• The Brain (cerebrum + cerebellum)

The cerebrum (structures of the brain under voluntary control) represents management in this analogy. This is the place where all inputs are processed and a decision is made about which action to take, which is then communicated down to the peripheral nerves. However, just as the nervous system needs a centre called the cerebellum to adjust for slight deviations in the environment producing balance and smooth movement, it is not wise for management to act in isolation from the rest of the company. Management should endeavour to give some autonomy to your employees to ensure processes run smoothly according to changing conditions.

  • Hormones (the neuroendocrine system)

Another aspect which helps the nervous system to function effectively is the input from hormones such as serotonin, dopamine and adrenalin. Anyone who has ever been on antidepressants will know about the common side effects of nausea and diarrhoea. This is because, just as the wiring of the brain needs the right concentration of hormones to work well, even the nervous system which helps the gut to work (the enteric nervous system) is affected by these hormones. Similarly, if your workers are not provided with the correct conditions to work in (for example: recognition, incentive, social collaboration), they will be dissatisfied and not engaged with their work. This will lead to overall lack of efficiency and productivity. By providing the right culture for your workplace, you are providing the “hormones” for your workers to effectively perform their job.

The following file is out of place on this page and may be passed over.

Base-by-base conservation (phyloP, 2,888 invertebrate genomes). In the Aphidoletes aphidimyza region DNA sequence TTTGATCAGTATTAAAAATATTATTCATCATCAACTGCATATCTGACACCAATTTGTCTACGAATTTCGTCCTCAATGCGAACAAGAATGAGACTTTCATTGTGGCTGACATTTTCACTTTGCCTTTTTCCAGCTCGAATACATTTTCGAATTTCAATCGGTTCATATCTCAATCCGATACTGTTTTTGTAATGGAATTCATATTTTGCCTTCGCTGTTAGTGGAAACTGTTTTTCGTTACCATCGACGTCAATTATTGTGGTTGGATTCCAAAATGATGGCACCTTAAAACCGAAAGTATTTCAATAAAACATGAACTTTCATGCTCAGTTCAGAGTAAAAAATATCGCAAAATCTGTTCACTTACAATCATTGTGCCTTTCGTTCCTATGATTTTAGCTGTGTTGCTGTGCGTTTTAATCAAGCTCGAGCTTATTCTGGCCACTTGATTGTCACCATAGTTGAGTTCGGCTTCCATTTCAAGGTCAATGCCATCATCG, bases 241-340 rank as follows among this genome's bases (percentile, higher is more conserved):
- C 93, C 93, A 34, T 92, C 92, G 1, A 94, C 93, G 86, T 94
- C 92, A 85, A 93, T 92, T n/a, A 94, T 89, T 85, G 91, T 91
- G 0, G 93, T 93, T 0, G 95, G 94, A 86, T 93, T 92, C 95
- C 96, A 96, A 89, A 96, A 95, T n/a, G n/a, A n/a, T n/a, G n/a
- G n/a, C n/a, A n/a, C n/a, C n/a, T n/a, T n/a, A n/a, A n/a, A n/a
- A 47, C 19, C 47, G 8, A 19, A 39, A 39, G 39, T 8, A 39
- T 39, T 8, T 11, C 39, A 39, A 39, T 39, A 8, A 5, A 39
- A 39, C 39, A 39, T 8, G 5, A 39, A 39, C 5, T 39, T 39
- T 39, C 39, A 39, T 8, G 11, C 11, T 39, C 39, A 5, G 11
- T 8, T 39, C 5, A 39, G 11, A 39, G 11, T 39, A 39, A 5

• Greasing the communication network: the “myelin sheath”

You may have heard of a condition called “Multiple Sclerosis” (MS). Understanding this condition requires a little knowledge of the anatomy of a nerve cell. The nerve cell has a few to many “axons” of varying lengths which carry electrical signal along them to connect to other neurons to pass along a message. Encasing these axons, is a substance called “myelin” which insulates the electrical signal, enabling it to conduct more efficiently along the axonal fibre. In MS, this myelin is eroded by the body’s immune system, producing faults in the connections between neurons and failure to effectively transmit messages. The communication within a company can eroded by lack of trust between employees and management, producing flaws in message transmission. Avoid this situation by maintaining an open-door policy to encourage effective communication, and maintain clarity and transparency in decision making to prevent gossiping and fear-mongering.